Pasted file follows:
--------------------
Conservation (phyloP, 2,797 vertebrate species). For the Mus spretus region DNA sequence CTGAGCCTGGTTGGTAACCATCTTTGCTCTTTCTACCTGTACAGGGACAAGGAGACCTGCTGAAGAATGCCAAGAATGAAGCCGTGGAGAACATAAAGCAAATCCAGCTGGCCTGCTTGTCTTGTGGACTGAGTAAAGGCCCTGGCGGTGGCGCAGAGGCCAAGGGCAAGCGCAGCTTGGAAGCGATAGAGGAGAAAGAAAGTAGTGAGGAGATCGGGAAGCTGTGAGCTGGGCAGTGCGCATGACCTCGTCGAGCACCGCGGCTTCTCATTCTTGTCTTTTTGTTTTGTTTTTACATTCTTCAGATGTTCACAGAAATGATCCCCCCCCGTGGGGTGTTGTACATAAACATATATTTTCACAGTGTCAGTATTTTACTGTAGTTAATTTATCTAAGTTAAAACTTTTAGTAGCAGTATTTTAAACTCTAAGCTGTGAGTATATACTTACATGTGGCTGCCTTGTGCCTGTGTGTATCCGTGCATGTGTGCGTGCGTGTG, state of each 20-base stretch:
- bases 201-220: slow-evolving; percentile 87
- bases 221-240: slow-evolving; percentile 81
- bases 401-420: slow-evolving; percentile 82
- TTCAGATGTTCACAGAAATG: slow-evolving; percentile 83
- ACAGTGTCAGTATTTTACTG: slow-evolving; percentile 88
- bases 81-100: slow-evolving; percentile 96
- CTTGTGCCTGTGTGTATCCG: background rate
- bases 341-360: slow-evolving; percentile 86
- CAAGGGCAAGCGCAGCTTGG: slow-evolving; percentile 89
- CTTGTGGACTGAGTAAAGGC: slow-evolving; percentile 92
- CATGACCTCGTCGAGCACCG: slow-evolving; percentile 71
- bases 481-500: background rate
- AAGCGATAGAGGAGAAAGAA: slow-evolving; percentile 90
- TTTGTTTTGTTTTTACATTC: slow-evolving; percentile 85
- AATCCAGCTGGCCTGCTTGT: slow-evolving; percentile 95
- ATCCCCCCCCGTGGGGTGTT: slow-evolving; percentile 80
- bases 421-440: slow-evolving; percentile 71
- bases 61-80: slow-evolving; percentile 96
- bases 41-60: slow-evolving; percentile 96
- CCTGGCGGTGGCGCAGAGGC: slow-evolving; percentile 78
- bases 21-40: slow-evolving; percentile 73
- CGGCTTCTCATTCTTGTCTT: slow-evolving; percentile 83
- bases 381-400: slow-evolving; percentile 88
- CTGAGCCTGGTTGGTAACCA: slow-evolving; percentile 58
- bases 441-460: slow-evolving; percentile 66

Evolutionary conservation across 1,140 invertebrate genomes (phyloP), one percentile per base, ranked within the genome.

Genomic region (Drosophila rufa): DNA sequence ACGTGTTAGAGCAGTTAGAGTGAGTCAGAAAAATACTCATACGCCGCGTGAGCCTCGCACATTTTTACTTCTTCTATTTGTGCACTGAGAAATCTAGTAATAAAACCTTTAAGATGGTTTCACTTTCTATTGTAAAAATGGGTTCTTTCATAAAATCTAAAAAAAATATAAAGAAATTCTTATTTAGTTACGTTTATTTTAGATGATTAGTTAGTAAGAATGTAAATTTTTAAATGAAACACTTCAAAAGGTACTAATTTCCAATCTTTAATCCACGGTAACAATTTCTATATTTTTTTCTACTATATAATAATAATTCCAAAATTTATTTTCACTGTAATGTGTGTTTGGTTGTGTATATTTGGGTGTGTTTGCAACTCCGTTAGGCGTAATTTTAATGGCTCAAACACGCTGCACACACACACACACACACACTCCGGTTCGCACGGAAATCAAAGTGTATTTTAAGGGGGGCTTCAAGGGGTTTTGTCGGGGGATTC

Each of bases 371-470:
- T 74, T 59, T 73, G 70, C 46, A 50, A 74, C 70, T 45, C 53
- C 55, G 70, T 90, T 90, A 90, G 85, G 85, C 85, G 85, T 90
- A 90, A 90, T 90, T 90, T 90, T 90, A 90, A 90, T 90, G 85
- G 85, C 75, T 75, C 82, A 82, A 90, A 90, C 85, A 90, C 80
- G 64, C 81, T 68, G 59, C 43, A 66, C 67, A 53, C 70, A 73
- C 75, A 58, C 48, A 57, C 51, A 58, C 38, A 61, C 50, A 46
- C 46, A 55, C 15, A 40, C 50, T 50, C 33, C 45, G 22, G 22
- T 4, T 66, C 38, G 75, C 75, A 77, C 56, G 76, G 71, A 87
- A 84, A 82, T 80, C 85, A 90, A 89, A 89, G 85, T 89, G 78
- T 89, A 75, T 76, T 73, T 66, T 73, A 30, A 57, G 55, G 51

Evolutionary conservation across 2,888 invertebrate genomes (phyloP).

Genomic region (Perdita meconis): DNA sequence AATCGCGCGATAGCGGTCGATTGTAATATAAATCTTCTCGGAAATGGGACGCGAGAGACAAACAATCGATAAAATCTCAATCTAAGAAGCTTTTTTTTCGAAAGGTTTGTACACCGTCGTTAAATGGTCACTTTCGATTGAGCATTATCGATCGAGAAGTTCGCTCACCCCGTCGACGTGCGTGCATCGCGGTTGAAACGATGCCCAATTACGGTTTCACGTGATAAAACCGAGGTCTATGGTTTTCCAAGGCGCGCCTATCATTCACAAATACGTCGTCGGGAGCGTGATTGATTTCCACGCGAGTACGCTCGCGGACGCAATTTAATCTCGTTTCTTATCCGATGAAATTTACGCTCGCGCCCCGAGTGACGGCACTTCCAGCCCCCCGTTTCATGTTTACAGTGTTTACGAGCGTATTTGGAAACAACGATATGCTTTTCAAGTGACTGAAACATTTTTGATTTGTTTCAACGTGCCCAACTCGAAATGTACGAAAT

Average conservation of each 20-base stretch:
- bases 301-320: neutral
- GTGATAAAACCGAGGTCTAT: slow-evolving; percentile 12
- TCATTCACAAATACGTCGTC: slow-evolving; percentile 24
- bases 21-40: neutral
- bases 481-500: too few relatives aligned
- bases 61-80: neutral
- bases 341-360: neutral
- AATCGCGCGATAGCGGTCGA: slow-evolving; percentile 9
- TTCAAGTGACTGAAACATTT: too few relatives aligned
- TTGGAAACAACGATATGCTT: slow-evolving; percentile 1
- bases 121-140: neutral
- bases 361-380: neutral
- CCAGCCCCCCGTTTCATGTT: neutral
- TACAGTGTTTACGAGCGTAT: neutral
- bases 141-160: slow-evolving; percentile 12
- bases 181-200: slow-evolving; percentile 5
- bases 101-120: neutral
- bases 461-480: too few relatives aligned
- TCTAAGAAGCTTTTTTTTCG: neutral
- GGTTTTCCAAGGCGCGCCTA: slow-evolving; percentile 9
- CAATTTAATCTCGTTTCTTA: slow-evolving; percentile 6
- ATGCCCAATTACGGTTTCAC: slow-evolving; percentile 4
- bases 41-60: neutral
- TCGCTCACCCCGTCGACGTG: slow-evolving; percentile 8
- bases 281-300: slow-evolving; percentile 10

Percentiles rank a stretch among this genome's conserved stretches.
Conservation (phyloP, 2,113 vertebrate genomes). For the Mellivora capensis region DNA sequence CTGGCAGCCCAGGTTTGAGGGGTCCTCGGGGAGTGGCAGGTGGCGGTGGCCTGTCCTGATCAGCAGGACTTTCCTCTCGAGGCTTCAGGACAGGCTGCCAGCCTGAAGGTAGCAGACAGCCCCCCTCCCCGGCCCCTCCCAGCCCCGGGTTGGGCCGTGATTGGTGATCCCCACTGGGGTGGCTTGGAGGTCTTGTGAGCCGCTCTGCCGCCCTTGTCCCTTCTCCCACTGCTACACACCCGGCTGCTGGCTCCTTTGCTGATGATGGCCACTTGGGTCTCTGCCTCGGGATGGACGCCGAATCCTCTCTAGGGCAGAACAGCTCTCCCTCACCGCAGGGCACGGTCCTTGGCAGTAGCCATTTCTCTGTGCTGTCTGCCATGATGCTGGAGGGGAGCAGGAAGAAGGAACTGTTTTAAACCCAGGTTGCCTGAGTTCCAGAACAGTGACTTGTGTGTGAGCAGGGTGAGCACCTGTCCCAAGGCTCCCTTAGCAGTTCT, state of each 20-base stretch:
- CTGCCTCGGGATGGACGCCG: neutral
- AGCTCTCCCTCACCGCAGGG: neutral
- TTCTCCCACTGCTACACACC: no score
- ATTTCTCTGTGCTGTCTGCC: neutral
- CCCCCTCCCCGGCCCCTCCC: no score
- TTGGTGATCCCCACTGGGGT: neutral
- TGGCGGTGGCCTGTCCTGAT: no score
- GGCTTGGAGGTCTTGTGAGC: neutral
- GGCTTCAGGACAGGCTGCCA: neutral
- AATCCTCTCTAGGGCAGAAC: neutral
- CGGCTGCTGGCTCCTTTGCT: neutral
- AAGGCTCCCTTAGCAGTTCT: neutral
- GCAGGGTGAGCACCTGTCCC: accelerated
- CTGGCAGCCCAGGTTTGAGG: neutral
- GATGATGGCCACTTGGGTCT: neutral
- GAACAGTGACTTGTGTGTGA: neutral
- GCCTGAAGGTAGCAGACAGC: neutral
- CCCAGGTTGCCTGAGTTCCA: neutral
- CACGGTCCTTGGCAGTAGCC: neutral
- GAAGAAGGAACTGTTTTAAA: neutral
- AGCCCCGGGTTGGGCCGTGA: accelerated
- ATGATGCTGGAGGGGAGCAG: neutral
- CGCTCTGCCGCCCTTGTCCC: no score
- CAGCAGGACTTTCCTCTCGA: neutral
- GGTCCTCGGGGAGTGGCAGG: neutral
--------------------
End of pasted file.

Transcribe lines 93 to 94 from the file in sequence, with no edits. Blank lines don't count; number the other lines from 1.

- CAGCAGGACTTTCCTCTCGA: neutral
- GGTCCTCGGGGAGTGGCAGG: neutral